Q: Let's talk about tribal nations. As a Senator, you would represent many tribal nations of Minnesota. How will you foster those relationships? What do you think the priorities are there?
A: Yeah, that's a great question. I had two tribes, two groups that I represented in the second district, the Ojibwa Mdewakantan tribe, and I was proud to do so. The fact is that I also co-sponsored the Tribal Labor Sovereignty Act. I was a friend to Native Americans in the House, and I'll continue with that in the Senate and make certain that they have the opportunities, and that the law is enforced the way it's written, so that they have those opportunities. We've got to have a rising tide of economic growth and prosperity that lifts all boats. And I intend to do that in the United States Senate.
Q: In these election interviews I've been doing, childcare almost always comes to the forefront, in rural areas, but throughout the entire state. What are your thoughts when it comes to finding childcare so that businesses can grow?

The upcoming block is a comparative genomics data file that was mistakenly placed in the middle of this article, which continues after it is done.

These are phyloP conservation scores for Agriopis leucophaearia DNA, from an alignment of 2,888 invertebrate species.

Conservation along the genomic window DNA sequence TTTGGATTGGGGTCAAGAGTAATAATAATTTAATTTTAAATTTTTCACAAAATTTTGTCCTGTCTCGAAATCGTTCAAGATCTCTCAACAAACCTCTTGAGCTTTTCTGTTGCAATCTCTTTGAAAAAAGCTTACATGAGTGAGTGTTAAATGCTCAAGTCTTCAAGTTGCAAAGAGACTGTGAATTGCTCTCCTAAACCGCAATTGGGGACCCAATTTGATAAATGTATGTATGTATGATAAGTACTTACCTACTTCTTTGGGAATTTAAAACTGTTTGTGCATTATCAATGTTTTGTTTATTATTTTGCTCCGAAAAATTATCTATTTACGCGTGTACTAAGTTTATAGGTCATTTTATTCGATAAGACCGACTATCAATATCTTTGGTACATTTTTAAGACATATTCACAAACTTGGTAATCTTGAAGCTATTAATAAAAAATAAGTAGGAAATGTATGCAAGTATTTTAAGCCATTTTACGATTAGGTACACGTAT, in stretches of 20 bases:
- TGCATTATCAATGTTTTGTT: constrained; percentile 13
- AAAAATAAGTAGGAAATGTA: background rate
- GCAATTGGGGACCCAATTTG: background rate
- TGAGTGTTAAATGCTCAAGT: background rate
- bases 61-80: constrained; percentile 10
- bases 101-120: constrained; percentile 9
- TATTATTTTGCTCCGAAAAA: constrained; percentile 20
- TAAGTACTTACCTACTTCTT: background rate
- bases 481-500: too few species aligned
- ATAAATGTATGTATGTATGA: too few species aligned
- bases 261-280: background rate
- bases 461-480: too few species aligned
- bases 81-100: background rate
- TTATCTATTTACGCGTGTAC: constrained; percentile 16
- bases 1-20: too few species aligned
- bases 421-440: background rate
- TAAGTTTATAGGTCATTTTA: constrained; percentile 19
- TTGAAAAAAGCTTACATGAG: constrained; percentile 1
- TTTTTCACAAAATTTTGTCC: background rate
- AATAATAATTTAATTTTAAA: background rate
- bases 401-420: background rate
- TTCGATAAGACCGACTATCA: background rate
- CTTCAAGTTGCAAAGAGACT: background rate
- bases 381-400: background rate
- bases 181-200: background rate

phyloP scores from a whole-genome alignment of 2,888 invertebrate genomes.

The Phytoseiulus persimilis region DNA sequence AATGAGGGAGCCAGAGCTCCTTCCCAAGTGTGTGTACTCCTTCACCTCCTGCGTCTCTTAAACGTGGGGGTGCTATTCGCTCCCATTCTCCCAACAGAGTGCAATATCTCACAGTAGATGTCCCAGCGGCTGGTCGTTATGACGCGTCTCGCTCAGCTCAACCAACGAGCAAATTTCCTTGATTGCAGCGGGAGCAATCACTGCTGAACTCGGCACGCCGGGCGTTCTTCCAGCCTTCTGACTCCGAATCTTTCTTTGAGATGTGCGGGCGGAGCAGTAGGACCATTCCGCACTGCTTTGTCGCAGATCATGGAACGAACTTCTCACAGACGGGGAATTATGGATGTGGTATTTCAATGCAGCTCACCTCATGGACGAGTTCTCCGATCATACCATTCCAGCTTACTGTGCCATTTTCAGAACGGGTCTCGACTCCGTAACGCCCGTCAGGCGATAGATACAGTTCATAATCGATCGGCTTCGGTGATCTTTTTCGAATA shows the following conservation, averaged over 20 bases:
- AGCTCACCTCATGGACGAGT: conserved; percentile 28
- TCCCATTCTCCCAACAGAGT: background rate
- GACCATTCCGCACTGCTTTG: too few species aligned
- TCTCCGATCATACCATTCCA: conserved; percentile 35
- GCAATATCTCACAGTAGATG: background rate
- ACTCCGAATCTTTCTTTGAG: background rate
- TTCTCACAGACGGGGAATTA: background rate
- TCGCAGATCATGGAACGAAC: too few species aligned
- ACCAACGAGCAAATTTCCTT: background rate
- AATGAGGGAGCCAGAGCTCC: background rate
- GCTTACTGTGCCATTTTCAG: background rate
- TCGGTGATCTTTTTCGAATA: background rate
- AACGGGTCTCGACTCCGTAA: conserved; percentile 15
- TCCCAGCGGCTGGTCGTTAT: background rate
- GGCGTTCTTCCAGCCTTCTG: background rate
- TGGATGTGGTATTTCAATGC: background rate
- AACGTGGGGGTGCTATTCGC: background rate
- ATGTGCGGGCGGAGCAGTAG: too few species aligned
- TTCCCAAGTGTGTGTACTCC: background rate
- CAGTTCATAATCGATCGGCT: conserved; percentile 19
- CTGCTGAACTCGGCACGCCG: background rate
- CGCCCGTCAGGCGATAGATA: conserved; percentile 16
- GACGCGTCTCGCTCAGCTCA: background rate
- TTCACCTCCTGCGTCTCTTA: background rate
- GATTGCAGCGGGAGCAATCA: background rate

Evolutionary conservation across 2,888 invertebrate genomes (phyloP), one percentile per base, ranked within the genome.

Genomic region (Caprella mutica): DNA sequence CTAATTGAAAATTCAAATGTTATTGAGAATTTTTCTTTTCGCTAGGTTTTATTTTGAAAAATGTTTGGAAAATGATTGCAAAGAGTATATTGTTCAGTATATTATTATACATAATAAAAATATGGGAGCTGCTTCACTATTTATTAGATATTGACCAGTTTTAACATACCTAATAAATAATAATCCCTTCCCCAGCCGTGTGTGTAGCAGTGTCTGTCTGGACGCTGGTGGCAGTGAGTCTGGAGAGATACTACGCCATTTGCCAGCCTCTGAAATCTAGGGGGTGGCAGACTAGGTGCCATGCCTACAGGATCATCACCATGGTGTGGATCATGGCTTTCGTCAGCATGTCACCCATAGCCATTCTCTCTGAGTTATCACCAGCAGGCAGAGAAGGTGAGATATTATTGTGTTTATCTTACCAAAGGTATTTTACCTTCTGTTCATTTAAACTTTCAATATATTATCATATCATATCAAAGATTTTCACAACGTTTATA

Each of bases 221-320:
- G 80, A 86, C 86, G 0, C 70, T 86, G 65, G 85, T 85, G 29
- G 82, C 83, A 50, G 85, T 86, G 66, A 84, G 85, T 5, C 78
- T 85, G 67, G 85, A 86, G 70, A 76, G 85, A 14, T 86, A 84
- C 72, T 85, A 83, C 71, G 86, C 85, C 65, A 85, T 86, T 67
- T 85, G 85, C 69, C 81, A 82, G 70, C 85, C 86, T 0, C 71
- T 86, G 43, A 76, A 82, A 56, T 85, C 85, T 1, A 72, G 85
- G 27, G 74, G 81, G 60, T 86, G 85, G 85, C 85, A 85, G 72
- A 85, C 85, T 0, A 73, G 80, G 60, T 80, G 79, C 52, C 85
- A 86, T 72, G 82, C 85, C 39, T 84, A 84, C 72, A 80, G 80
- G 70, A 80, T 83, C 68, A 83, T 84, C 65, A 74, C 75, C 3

A: Well, first thing we do, is get the kids back to school. I visited with a school district yesterday, that thankfully was open. They took the governor's recommendations, but then they made their decision, and they're getting their kids back to the learning process. And that does free up mom and dad to go to work. It's a real problem when these parents have to stay home, because they can't get childcare because of the lockdown in the school. So that's issue number one. Issue number two... In the Tax Cut and Jobs Act, which I voted for, debated on the floor in general debate, and then help get it passed, we doubled the childcare credit. My opponent wants to repeal that. We have a family medical leave credit that was put in place for small businesses in the Tax Cut and Jobs Act. But the single best thing you can do is economic growth. When we were growing at 4 or 5% GDP, when we had record low unemployment, the lowest since 1969, and by the way, a record low for African Americans, Hispanics women. Before the lockdown, people could afford childcare. And that's what we have to get back.
Q: You can find lots more information on Jason Lewis at his website. It's lewisformn.com. I appreciate your time today. Thanks.
A: Heidi, thanks so much, enjoyed it.